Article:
The fall of the Berlin wall, JFK’s assassination, 9/11, Cantona’s flying kick: to these you’ll-always-remember-where-you-were-when-you-heard events, we can now add the death of Margaret Thatcher.

The wry smile that’ll break over my lips in the years to come when I think about it won’t be out of animosity for The Iron Lady, it’ll be because when I found out I was mid-shit in Berlin airport. 

I took off from a country whose top news story was ‘it’s cold’ and landed back in the midst of a shitstorm of headline slinging, as the papers, politicians and commentariat fought to define how history would remember Thatcher. Former Tory MP Louise Mensch led the charge for the Right: her weeklong blitzkrieg of adulation was beyond parody. However, it served to exemplify the shadeless approach that Thatcher employed in her leading style – a leading style built on division and the fostering of enemies.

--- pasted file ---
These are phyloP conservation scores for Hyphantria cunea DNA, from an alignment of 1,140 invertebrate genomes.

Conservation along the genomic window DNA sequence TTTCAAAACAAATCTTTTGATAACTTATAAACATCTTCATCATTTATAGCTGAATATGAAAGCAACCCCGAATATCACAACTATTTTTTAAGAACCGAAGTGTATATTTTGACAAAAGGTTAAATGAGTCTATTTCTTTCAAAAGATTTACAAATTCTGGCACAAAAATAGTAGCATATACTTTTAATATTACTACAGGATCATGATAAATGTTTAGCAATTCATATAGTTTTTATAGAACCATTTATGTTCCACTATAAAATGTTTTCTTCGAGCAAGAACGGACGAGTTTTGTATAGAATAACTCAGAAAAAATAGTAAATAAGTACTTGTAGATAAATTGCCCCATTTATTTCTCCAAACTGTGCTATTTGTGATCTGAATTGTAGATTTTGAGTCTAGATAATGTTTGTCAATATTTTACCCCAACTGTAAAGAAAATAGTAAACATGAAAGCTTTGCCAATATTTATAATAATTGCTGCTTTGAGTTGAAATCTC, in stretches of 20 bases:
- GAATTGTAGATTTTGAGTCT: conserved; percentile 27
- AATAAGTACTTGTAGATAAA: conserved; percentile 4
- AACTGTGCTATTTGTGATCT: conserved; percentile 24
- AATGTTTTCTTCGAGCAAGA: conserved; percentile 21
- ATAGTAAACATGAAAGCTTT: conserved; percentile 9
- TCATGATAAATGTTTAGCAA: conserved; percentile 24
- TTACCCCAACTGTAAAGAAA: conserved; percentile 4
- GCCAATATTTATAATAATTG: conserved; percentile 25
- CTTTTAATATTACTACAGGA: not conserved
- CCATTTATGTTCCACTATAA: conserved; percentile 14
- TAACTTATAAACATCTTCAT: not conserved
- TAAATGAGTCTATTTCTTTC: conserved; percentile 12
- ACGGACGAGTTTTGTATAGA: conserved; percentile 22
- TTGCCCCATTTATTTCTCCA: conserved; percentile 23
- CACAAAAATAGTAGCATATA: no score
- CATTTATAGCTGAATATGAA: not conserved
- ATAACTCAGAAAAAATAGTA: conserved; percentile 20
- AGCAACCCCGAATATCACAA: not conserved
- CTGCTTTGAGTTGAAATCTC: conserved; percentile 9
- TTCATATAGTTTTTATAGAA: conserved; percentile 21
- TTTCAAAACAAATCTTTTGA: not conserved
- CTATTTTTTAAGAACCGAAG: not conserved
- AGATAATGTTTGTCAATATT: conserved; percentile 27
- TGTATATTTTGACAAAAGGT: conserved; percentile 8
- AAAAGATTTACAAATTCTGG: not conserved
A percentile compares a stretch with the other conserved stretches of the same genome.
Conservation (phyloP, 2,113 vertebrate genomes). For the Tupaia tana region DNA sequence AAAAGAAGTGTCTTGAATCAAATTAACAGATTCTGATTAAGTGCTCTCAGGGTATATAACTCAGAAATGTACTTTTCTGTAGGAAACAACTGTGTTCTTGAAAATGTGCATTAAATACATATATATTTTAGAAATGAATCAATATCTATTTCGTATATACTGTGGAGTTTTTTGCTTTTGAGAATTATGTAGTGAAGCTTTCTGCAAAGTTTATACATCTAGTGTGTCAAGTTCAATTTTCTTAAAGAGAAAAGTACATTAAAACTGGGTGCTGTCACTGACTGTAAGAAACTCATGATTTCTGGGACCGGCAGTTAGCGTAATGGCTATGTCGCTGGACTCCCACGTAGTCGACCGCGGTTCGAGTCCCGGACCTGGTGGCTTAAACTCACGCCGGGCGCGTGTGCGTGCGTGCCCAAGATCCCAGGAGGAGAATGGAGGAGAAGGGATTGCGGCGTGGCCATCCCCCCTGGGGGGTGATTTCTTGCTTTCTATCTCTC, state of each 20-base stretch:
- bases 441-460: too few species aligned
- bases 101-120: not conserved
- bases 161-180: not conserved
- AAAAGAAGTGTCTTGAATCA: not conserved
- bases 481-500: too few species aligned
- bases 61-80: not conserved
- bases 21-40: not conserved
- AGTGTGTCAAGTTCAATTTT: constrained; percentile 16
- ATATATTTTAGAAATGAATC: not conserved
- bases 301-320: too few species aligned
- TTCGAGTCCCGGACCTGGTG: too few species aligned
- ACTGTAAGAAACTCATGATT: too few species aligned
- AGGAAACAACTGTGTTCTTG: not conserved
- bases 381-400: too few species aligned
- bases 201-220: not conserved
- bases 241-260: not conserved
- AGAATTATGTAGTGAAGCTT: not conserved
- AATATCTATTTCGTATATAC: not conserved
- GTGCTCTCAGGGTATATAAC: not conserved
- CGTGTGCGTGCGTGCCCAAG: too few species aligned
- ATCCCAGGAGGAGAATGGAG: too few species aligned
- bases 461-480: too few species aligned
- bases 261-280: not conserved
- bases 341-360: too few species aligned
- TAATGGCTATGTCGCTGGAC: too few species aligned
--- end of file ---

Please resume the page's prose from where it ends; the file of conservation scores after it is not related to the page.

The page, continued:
Let’s be clear about this: Thatcher wasn’t a feminist, she wasn’t a great leader and she didn’t want a meritocracy. She was an elitest who destroyed the unions when they needed reform, destroyed mental health services when they needed reform, and destroyed northern industry when all it needed was support. 

And while the attempts to revise history are unnerving, the most worrying news has been that the police will continue their abhorrent use of ‘preemptive arrests’ in the run up to Thatcher’s funeral. There’s no statute that says police have this power, it’s just something they reckon they can get away with, and the high court supports them.

If police have evidence that people are conspiring to cause a public order offence, that’s a possible crime. But arresting people because they might express an opinion is genuinely scary.Protests should be allowed during her funeral, but protesters must not seek to disrupt proceedings.

While they may be witnessing the burying of a reviled leader, others are burying a family member and a mother.